For Youth

This Guide was developed for youth who have experienced, or know someone who has experienced, Complex Trauma. Older youth, adolescents, and young adults can explore the information in this Guide on their own to help make sense of their experiences and understand themselves better. Clinicians, caregivers, and other adults can also use the Guide to have conversations with youth about what Complex Trauma is, how it can impact them, coping strategies that can help and those that can cause problems, and strategies for making things better.

It is a priority to strengthen the professional systems to support LGBTQ youth after sexual assault and other traumas that these youth commonly experience. This 13-minute video features five LGBTQ youth who discuss details of their own trauma experiences related to their respective LGBTQ identities, how they gained resilience, and how professionals helped them in this regard.


As a teen you make important decisions about what—if any—sexual activity is right for you. Agreeing to sexual activity with someone (saying “yes”, or giving “consent”) means that you have freely decided to engage in that activity. If you are pressured emotionally or physically, if you go along because you don’t feel you have a choice or because you don’t know how to get out of the situation (“coercion”), you are not giving consent. Any sexual contact that you do not consent to is sexual assault. You have the right to say “no” if you do not want to do something sexual.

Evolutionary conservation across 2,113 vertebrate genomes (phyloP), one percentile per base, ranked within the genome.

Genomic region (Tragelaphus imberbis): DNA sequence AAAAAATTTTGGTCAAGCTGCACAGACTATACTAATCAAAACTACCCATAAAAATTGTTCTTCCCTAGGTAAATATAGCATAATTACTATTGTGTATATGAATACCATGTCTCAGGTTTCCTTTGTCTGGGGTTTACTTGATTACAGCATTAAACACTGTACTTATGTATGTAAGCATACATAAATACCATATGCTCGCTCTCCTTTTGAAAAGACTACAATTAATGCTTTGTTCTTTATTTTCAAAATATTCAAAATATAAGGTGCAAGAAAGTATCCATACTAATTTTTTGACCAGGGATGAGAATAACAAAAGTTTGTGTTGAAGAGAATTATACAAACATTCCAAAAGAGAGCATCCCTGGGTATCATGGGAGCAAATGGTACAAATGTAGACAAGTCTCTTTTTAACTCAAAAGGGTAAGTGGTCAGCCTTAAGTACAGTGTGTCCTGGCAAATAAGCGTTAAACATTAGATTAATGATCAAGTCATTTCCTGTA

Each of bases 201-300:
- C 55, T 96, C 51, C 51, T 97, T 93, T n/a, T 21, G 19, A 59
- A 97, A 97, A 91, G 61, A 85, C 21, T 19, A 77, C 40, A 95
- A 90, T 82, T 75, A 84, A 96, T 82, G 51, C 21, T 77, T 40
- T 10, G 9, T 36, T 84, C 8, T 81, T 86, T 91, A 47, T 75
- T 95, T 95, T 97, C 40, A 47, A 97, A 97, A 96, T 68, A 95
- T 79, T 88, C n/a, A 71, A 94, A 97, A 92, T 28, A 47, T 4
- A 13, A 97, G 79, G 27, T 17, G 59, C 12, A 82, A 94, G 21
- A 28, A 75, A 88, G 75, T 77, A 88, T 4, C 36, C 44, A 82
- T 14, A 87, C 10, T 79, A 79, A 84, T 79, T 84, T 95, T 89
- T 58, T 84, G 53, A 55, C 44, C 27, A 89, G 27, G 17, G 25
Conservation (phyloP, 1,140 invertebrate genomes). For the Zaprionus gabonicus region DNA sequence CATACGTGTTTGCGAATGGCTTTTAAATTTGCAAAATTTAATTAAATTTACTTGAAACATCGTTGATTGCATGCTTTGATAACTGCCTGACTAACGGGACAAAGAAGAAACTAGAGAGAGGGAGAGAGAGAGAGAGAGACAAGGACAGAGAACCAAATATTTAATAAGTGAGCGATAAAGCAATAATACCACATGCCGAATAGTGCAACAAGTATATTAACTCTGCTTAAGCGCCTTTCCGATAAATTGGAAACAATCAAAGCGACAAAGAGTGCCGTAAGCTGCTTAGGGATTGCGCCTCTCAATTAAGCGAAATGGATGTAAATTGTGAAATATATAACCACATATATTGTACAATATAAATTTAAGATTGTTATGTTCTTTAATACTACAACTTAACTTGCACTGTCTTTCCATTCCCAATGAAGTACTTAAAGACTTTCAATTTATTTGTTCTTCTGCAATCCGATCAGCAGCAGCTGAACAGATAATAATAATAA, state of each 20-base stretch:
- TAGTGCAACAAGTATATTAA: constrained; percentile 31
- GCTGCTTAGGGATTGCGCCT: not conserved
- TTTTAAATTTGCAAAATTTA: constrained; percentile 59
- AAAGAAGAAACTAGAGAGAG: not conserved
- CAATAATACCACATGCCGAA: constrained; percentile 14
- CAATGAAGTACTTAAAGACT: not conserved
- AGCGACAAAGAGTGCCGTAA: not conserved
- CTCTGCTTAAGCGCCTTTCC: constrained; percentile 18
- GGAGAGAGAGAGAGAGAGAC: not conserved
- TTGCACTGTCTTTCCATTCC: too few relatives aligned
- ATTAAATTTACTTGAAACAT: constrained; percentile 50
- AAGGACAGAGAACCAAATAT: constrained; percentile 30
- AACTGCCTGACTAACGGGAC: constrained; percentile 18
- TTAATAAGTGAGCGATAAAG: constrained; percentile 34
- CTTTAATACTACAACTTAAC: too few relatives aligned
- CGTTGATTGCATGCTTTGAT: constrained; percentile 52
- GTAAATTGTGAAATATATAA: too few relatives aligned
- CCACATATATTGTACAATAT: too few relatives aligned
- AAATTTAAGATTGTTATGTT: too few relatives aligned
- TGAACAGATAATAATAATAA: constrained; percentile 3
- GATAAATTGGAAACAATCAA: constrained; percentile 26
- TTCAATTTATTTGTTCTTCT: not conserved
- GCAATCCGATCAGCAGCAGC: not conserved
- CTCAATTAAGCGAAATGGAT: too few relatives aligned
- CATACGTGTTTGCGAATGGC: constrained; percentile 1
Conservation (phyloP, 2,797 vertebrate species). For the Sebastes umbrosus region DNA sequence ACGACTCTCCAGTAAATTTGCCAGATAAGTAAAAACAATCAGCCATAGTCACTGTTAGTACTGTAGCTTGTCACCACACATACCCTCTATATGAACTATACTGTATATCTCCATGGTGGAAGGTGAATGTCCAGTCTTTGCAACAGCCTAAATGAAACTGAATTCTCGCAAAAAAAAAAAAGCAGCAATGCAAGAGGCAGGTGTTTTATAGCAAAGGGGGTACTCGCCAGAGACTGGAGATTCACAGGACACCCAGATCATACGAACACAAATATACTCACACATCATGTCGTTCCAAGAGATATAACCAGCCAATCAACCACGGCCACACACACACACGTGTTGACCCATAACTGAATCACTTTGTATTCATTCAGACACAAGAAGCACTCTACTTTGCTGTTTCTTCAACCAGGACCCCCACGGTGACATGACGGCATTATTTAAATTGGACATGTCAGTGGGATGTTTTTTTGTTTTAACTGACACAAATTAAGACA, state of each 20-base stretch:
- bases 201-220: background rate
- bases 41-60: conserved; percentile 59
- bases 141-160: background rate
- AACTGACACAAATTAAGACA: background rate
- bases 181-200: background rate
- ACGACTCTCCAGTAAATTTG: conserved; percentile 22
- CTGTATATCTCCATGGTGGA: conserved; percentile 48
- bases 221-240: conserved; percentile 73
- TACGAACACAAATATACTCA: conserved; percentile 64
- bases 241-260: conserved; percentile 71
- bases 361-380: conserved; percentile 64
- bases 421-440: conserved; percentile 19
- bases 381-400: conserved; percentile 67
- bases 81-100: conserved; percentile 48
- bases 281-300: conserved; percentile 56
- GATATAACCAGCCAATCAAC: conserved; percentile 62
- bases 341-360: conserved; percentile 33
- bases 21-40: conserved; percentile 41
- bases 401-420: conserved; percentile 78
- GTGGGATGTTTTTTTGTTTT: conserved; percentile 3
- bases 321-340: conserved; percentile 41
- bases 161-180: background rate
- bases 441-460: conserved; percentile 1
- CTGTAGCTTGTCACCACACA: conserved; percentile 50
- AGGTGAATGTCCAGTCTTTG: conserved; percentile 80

The video introduces the viewer to the needs of Lesbian, Gay, Bisexual, Transgender and Questioning (LGBTQ) youth who
have experienced trauma. You may use the video as a training tool, for example, during a staff meeting or in supervision
with staff. You can show the video in its entirety or in segments.
However you use this resource, be sure to allow time for discussion after viewing the video. Questions to
facilitate growth, learning, and change follow.

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